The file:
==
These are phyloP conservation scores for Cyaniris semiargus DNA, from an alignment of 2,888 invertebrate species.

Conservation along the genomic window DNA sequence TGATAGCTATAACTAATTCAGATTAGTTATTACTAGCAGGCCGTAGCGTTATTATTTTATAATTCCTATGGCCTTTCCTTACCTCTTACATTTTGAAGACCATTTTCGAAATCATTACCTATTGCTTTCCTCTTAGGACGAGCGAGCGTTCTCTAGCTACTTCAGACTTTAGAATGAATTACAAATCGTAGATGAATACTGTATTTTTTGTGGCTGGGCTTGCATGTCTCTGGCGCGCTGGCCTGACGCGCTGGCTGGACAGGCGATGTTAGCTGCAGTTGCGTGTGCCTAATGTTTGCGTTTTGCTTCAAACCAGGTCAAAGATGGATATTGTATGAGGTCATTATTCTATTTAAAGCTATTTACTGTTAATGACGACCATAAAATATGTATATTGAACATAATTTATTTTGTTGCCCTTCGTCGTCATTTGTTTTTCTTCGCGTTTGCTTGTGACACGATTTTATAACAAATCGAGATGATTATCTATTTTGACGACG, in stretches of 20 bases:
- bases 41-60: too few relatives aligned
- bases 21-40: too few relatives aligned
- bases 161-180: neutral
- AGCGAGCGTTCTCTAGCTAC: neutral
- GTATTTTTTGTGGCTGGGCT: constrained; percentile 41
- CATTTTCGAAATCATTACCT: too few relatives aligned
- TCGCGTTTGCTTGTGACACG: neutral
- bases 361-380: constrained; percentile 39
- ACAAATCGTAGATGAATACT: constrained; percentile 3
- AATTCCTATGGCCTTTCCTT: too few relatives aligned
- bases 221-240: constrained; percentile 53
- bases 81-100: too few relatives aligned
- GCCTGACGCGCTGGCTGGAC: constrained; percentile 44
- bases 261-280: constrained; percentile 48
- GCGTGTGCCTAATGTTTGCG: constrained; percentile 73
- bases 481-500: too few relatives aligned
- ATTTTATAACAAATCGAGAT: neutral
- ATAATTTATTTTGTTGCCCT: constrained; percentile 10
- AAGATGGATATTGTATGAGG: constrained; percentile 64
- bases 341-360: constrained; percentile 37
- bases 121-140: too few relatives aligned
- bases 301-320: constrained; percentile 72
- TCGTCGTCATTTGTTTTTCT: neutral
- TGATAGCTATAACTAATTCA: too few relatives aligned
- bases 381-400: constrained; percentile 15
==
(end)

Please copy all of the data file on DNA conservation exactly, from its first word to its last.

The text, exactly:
These are phyloP conservation scores for Cyaniris semiargus DNA, from an alignment of 2,888 invertebrate species.

Conservation along the genomic window DNA sequence TGATAGCTATAACTAATTCAGATTAGTTATTACTAGCAGGCCGTAGCGTTATTATTTTATAATTCCTATGGCCTTTCCTTACCTCTTACATTTTGAAGACCATTTTCGAAATCATTACCTATTGCTTTCCTCTTAGGACGAGCGAGCGTTCTCTAGCTACTTCAGACTTTAGAATGAATTACAAATCGTAGATGAATACTGTATTTTTTGTGGCTGGGCTTGCATGTCTCTGGCGCGCTGGCCTGACGCGCTGGCTGGACAGGCGATGTTAGCTGCAGTTGCGTGTGCCTAATGTTTGCGTTTTGCTTCAAACCAGGTCAAAGATGGATATTGTATGAGGTCATTATTCTATTTAAAGCTATTTACTGTTAATGACGACCATAAAATATGTATATTGAACATAATTTATTTTGTTGCCCTTCGTCGTCATTTGTTTTTCTTCGCGTTTGCTTGTGACACGATTTTATAACAAATCGAGATGATTATCTATTTTGACGACG, in stretches of 20 bases:
- bases 41-60: too few relatives aligned
- bases 21-40: too few relatives aligned
- bases 161-180: neutral
- AGCGAGCGTTCTCTAGCTAC: neutral
- GTATTTTTTGTGGCTGGGCT: constrained; percentile 41
- CATTTTCGAAATCATTACCT: too few relatives aligned
- TCGCGTTTGCTTGTGACACG: neutral
- bases 361-380: constrained; percentile 39
- ACAAATCGTAGATGAATACT: constrained; percentile 3
- AATTCCTATGGCCTTTCCTT: too few relatives aligned
- bases 221-240: constrained; percentile 53
- bases 81-100: too few relatives aligned
- GCCTGACGCGCTGGCTGGAC: constrained; percentile 44
- bases 261-280: constrained; percentile 48
- GCGTGTGCCTAATGTTTGCG: constrained; percentile 73
- bases 481-500: too few relatives aligned
- ATTTTATAACAAATCGAGAT: neutral
- ATAATTTATTTTGTTGCCCT: constrained; percentile 10
- AAGATGGATATTGTATGAGG: constrained; percentile 64
- bases 341-360: constrained; percentile 37
- bases 121-140: too few relatives aligned
- bases 301-320: constrained; percentile 72
- TCGTCGTCATTTGTTTTTCT: neutral
- TGATAGCTATAACTAATTCA: too few relatives aligned
- bases 381-400: constrained; percentile 15